Copyright © 2022 Albuquerque Journal
Want to get money for a good cause out of a group of active, competitive, 55-and-overs?
Try setting up a swear jar on the pickleball court.
It’s worked well for Mirehaven Gives Back, a philanthropic neighborhood association in the Del Webb at Mirehaven Active Retirement Community on Albuquerque’s West Side. Pickleball enthusiasts in the neighborhood raised about $1,000 last year for the group, which each year picks a different nonprofit with a strong local presence to support.
“That’s a lot of money, at a quarter a word,” said Linda Babin, who was among Mirehaven Gives Back’s founders and an avid pickleball player herself.
While perhaps the most colorful initiative, the pickleball swear jar isn’t the only way Mirehaven Gives Back cajoles donations for its causes. Over the past five years, the group has raised more than $130,000 for local charities by hosting a whole array of fundraising events.
Babin said the idea for Mirehaven Gives Back started with gratitude – and a sunset happy hour with some neighbors.
The gated community, which nestles up to Petroglyph National Monument not far from Unser and Interstate 40, is mainly home to active and healthy retirees, from all over the country – even the world – and from all walks of life.
Babin said several years ago over drinks, she and several neighbors fell into a conversation about how wonderful the community is and whether there was a way to give back.
That conversation evolved into a two-pronged vision: Finding a way to draw the still-growing Mirehaven community together, while also raising money for local charities. Kathleen DiMascio, who has been involved with the efforts for three years and has been a member of the planning committee, said she’s seen that mission come to life.
“I think it’s done a lot to bring people together, people that aren’t necessarily ‘joiners’ in a lot of the activities, but feel privileged to be living in a community like this, and want to give back,” she said.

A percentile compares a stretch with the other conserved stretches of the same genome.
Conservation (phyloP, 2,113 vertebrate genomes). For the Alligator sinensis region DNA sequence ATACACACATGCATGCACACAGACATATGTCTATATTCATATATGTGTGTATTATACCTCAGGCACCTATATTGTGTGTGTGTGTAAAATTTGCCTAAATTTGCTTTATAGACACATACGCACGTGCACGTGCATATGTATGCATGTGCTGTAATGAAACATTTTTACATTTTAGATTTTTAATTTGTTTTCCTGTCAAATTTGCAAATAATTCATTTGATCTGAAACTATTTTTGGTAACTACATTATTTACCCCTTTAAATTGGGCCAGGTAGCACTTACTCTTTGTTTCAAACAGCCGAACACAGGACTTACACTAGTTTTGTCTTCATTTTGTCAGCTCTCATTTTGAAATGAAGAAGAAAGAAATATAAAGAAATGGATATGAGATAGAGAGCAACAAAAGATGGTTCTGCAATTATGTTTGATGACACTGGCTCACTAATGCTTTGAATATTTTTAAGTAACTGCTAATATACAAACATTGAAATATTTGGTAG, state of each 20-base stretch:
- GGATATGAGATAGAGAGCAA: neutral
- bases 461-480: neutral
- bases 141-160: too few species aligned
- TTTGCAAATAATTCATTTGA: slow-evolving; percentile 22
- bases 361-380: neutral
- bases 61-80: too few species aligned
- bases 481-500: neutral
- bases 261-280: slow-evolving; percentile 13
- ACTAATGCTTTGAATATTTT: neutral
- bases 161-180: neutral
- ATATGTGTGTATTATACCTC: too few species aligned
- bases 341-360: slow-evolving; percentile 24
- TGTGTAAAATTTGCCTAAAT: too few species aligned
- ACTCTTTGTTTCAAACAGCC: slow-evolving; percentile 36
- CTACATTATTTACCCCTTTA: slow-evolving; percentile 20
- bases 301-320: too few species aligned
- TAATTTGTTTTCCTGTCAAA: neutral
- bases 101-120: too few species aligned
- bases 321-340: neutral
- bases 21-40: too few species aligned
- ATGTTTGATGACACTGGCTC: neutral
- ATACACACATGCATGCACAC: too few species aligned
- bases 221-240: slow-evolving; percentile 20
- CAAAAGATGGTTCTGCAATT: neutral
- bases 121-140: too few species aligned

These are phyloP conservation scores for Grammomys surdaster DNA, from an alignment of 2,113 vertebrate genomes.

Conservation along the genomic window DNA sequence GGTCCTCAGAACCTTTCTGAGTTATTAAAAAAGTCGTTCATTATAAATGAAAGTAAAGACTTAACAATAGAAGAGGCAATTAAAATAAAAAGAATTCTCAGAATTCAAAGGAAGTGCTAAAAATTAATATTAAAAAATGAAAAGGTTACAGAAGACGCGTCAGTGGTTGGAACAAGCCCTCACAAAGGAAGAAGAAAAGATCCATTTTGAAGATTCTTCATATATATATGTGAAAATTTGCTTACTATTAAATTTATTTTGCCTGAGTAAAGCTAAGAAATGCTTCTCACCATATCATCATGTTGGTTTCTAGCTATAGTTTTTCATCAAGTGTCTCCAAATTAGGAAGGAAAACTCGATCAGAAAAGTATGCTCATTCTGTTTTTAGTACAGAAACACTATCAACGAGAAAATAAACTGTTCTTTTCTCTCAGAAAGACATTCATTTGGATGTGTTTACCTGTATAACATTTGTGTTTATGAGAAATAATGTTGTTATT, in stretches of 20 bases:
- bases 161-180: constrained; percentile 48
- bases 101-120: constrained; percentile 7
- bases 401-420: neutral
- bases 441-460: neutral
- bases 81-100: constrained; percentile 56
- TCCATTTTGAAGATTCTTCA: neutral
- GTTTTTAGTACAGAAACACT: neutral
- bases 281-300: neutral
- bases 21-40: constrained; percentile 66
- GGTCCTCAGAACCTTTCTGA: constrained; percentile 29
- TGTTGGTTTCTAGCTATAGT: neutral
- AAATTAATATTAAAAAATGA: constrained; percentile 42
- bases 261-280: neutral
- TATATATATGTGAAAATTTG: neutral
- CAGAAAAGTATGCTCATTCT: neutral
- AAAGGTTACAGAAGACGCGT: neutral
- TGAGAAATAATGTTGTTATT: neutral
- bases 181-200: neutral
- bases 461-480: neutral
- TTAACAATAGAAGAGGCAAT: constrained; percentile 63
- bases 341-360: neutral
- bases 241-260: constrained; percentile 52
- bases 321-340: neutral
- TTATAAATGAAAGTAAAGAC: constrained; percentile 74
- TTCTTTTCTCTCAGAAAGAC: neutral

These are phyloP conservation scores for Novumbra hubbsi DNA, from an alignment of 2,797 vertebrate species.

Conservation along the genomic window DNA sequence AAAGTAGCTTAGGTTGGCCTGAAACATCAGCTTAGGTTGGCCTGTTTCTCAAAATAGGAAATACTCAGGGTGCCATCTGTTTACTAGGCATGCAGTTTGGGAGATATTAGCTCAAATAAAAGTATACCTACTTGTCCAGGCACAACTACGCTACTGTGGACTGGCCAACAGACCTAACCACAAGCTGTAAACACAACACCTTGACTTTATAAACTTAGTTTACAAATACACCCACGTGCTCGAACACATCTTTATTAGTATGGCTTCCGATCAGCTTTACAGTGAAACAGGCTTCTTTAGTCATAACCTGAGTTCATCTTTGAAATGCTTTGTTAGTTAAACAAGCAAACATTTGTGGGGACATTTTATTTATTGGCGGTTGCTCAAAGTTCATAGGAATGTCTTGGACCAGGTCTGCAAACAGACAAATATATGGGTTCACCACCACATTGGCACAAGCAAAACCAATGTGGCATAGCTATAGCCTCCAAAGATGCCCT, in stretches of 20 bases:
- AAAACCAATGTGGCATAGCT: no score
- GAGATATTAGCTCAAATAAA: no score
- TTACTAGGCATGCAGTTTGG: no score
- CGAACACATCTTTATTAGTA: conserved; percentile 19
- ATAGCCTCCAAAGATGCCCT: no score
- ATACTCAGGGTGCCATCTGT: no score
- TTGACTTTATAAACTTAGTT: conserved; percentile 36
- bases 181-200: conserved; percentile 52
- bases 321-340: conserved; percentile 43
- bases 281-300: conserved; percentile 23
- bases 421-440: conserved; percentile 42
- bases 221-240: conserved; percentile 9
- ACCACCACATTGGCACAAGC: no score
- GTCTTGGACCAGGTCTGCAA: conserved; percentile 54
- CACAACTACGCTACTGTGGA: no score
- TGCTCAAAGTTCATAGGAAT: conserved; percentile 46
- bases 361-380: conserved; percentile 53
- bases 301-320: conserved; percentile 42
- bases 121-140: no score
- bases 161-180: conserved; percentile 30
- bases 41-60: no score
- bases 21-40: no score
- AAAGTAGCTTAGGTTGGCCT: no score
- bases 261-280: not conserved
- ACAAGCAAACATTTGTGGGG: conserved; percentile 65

In its first year, 2017, the neighborhood chose Make-A-Wish New Mexico and raised $6,000. The next year it was Saranam, a nonprofit that serves families experiencing homelessness, and Mirehaven residents donated twice that. In 2019, the neighborhood nearly doubled the amount again, raising $22,600 for Albuquerque Public Schools’ Title I Homeless project.
Last year, the group raised more than $52,000 to benefit the Rio Grande Food Project, which claims the distinction of being the largest food pantry on the West Side.
Over the years, Mirehaven Gives Back has held bingo nights, garden tours, live and silent auctions, garage sales, a “fall fiesta” complete with a cake walk, and even embraced some corporate sponsorship.
In 2021, an online auction brought in more than $10,000, while a live auction netted $5,200. Other events brought in varying amounts. Like the pickleballers, other hobby groups in the neighborhood got in on the action – the poker club anted up $2,000, and the mahjong group and bridge group pitched in as well.
In the last two years, organizers have adapted to fluctuating COVID-related restrictions, moving some events online or outside.
“We never said, ‘Let’s not do it,'” DiMascio said, adding that in 2020, organizers came up with the idea for a “donate day” where they simply drew attention to a donation link on the Mirehaven Gives Back website. “… That was really, really successful, so we incorporated that into this (last) year as well.”
The charities are selected democratically. Around this time of year, the committee puts out a call for Mirehaven residents’ nominations of charities. The committee vets the organizations to ensure they’ve obtained 501(c)(3) nonprofit status and are fiscally responsible, and tries to get an idea of their scale locally.
“We do try to be very local on our charities,” said Lelia Wright, who chaired the planning committee in 2021.
Ultimately, the committee produces a shortlist, and sends ballots to everyone in the neighborhood, which at this point includes about 500 homes. Whichever nonprofit wins the most votes is then “adopted” for fundraising efforts that year. The community-oriented process helps get the neighborhood engaged, Babin said.
“That’s the key, is to draw the community into the whole thing,” she said. “… (Then) they’re willing to give their time and their money.”
According to Wright, the organization operates as an unincorporated association. It does have an employer identification mumber in order to keep its records, but is not itself a charity.
Wright said Mirehaven residents have embraced the group’s efforts, not just with their money but with their time.
“We have over 100 people in the community actively volunteering for one or more events (in 2021),” Wright said.